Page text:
There’s a scene in the Yash Chopra film ‘Jab Tak Hai Jaan’ where Shah Rukh Khan offers to teach Katrina Kaif how to play the guitar in exchange for English lessons. From selling fish in a South London market to becoming a waiter, and finally a bomb disposal expert in the Indian army, Khan’s ascending career trajectory is matched by ever increasing English language skills.
India. 2013. In Bollywood and in real life, proficiency in English is perhaps the key factor in improving employment prospects. In a nation of over a billion people, the employment market is a crowded space and English language competency is seen as increasingly non-negotiable. Irrespective of the number of degrees and postgraduate degrees you might have, technical qualifications, industry experience and so forth, not being able to communicate effectively in English is perhaps the greatest barrier to career growth.
The India I visited for the first time almost 15 years ago is a very different place to the India of today. Landing at Indira Gandhi International Airport I remember the arrival terminal’s one small chai stall, Devanagari signboards and a road into the city centre punctuated with cows. Even though the time lapse we are talking about is relatively recent history, the importance of English has risen exponentially since then.
My most-recent visit to Delhi airport last month provided some food for thought. Not just with international visitors to Delhi’s airport – but seemingly also among India’s burgeoning flying classes – English is the preferred language of communication. This impact of widening English use consequently finds itself filtering through all sectors of society. From the executive at the airline check-in desk to the barista serving your chai latte at Starbucks, being able to make yourself understood and being able to understand others in English are an essential competency of the job.
Some might say it was the growth of the call centre industry and the rise of business process outsourcing to India that helped initiate this demand in learning English for professional reasons. Whether it’s the relocation of many BPOs from India to new territories such as the Philippines, or a growing rejection of working late nights and constant targets, the call centre industry no longer seems to be the driving factor behind English language acquisition for employment purposes.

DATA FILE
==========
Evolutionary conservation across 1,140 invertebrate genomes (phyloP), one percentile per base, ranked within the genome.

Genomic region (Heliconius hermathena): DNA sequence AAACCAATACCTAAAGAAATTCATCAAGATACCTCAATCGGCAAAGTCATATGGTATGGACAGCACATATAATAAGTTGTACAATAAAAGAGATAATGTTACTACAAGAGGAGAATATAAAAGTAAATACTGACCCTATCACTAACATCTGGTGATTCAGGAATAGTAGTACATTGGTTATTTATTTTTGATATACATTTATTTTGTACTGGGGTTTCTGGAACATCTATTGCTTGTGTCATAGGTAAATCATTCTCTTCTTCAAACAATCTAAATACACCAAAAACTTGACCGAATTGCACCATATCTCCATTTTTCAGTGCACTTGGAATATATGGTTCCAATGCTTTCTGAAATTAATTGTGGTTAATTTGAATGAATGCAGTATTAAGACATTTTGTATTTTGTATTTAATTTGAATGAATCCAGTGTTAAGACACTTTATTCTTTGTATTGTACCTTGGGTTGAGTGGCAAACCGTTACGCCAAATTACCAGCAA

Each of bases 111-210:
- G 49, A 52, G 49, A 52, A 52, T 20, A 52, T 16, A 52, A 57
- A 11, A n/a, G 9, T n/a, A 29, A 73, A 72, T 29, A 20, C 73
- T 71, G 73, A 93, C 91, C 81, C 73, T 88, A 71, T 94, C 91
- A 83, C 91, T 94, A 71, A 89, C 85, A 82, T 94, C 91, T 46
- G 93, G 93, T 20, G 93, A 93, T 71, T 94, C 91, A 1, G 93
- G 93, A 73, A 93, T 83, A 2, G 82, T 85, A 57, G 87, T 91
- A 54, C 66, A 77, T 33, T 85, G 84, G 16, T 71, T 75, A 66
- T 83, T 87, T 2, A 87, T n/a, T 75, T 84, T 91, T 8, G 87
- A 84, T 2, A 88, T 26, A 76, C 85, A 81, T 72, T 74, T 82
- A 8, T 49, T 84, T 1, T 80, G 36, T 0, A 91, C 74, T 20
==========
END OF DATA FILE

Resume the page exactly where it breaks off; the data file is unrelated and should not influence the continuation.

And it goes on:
In fact, the most popular courses in our suite of Executive options are those that typically attract mid-level professionals wishing to fine-tune their written or spoken English and who already possess competent English language skills. Our once popular Call Centre Skills course has, in fact, in the last ten years, been superseded by this type of product.
Our regular English courses attract learners from beginner to advanced level, with our Spoken English and General English courses perennially popular. In dialogue with students joining a language course at the British Council ‘I need to improve my English to get a good job’ and ‘I won’t get a promotion unless my English gets better’, are routinely articulated to our placement testing team.
Since starting work with the British Council in 2006 I have been witness to numerous success stories of former students. From the pre-intermediate level learner from Old Delhi who is now undertaking a teacher training CELTA course at International House in Seville, to the Creative Writing student whose first novel recently launched at the Frankfurt Book Fair.
It would be hard to put an exact figure on the number of students I have trained on IELTS exam preparation courses over the years, but it must be in the thousands. Many of those students are now thriving in their professional lives in the UK, Canada, Australia, New Zealand and many more locations, working in fields from medicine and dentistry, IT, education, the media, law, and business.
I think here Shah Rukh Khan’s character in ‘Jab Tak Hai Jaan’ going from tentatively pronouncing ‘salmon’ (a new word learnt while studying English in the bath) to achieving professional success in the UK and India, is an achievement story I have seen repeatedly mirrored with our past and present students in the British Council. A happy ending is not just in the movies.
Post by: Steven Baker, Senior Teacher, British Council, New Delhi